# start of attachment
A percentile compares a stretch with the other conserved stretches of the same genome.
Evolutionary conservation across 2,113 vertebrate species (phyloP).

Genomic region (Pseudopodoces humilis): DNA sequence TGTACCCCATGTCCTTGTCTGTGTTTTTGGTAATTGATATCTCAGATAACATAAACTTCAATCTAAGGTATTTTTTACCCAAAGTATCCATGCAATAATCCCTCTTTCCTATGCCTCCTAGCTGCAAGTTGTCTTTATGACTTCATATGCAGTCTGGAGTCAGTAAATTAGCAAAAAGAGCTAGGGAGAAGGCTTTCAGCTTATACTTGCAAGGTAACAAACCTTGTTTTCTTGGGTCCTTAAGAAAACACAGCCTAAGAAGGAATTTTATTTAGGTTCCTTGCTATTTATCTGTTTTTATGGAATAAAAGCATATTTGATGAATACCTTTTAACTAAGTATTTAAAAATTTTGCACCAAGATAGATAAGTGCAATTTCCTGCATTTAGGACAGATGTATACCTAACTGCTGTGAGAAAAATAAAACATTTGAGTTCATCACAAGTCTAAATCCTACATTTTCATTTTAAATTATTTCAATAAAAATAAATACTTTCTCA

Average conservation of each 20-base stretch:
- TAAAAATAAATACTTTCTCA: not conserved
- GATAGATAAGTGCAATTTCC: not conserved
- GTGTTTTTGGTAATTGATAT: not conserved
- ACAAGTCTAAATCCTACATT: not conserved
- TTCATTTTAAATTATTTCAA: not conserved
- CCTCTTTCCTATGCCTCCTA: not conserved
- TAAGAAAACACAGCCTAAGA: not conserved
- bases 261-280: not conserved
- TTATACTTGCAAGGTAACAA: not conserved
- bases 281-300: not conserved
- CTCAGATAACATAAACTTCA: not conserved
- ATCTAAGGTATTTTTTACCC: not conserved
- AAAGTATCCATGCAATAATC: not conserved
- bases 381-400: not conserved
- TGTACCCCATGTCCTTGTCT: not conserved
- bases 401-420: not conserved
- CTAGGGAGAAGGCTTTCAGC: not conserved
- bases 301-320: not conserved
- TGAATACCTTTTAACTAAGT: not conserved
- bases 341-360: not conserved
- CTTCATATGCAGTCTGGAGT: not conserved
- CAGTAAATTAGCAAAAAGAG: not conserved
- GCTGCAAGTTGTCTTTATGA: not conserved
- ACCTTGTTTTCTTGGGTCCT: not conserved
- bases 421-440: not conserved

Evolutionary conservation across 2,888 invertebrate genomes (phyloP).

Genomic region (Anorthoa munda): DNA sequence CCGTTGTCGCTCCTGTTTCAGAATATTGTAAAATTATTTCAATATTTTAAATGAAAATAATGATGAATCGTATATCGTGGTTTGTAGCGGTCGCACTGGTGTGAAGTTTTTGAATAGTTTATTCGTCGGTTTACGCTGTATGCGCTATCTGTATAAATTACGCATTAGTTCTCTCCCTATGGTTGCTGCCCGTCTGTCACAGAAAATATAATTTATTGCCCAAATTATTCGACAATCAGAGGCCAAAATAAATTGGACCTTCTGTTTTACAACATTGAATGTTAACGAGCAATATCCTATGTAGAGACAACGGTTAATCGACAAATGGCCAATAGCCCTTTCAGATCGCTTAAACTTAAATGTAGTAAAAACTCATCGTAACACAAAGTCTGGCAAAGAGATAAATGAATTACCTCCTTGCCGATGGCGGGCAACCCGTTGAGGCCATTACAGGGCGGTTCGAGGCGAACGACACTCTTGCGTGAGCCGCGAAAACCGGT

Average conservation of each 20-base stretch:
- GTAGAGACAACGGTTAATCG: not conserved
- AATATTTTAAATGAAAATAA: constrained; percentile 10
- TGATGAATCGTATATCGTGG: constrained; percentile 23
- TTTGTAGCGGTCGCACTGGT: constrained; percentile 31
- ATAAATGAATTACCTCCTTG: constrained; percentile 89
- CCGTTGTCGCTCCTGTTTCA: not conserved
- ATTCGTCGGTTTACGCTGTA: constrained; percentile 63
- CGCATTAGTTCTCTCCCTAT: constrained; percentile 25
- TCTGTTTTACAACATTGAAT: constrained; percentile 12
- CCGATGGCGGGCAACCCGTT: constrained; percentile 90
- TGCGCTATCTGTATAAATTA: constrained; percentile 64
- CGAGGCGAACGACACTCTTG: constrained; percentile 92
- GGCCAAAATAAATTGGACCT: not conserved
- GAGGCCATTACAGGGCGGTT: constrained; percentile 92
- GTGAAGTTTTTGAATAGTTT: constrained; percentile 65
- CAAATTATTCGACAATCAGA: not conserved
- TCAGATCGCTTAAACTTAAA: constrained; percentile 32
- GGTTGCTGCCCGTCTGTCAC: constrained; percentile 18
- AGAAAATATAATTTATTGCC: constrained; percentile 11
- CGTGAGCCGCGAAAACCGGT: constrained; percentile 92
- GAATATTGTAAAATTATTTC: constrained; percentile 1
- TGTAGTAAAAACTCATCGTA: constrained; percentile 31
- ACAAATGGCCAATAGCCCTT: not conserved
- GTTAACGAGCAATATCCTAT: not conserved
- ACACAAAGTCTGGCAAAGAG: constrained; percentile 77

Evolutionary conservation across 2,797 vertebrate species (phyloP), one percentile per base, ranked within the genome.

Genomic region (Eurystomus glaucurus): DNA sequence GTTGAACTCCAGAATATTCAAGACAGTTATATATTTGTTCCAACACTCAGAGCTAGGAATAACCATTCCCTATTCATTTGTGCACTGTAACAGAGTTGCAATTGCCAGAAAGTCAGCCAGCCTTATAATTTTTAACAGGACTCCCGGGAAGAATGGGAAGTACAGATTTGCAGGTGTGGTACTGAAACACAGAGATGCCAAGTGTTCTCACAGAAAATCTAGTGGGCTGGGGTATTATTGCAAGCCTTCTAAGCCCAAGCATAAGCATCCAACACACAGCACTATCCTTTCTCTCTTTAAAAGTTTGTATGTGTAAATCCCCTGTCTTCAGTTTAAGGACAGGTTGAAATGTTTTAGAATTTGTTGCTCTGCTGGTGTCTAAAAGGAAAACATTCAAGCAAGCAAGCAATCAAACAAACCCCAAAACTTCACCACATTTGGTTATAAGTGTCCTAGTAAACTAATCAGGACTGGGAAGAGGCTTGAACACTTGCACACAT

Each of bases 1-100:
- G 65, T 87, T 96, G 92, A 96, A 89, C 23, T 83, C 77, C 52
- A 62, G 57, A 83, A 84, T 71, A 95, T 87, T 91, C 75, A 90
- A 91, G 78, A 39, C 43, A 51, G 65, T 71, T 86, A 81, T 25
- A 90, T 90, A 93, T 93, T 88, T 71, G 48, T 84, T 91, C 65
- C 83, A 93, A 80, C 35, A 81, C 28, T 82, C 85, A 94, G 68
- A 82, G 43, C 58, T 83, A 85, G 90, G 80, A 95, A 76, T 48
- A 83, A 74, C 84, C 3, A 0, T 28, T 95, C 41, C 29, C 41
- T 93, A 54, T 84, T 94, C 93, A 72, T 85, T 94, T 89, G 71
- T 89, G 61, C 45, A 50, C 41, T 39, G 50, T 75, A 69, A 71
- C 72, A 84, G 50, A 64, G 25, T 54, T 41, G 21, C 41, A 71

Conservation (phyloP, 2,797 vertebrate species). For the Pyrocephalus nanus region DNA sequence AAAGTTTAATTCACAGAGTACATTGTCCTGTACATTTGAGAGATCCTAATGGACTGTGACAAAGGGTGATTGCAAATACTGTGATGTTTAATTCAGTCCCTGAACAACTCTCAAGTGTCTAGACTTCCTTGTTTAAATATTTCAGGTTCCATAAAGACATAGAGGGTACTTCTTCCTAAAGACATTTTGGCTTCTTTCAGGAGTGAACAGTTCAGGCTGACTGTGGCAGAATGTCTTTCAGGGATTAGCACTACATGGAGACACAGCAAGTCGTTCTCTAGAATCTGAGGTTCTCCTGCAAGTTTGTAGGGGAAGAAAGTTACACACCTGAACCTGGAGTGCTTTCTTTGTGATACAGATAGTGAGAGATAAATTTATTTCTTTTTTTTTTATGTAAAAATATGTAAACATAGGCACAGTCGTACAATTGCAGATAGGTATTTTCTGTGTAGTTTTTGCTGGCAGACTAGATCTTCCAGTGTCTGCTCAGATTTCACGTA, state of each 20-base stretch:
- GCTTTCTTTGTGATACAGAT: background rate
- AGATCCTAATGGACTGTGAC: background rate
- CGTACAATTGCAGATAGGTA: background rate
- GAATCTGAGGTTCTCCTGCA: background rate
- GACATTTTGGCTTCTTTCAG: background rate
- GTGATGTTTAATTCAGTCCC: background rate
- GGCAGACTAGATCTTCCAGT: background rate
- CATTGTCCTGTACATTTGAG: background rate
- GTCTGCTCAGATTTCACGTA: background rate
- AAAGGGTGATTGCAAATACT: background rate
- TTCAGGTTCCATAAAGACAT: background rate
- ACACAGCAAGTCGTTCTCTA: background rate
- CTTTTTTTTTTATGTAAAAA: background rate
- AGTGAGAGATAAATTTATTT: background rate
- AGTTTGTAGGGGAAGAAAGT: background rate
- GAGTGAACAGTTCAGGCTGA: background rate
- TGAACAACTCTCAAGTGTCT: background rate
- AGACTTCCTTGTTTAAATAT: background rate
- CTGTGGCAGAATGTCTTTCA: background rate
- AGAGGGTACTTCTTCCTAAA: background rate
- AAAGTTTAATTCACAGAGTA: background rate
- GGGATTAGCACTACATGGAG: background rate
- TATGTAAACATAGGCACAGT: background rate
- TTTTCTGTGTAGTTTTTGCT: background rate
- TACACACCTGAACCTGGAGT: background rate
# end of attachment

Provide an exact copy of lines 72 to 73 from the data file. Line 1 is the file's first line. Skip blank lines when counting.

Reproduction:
- GCTTTCTTTGTGATACAGAT: background rate
- AGATCCTAATGGACTGTGAC: background rate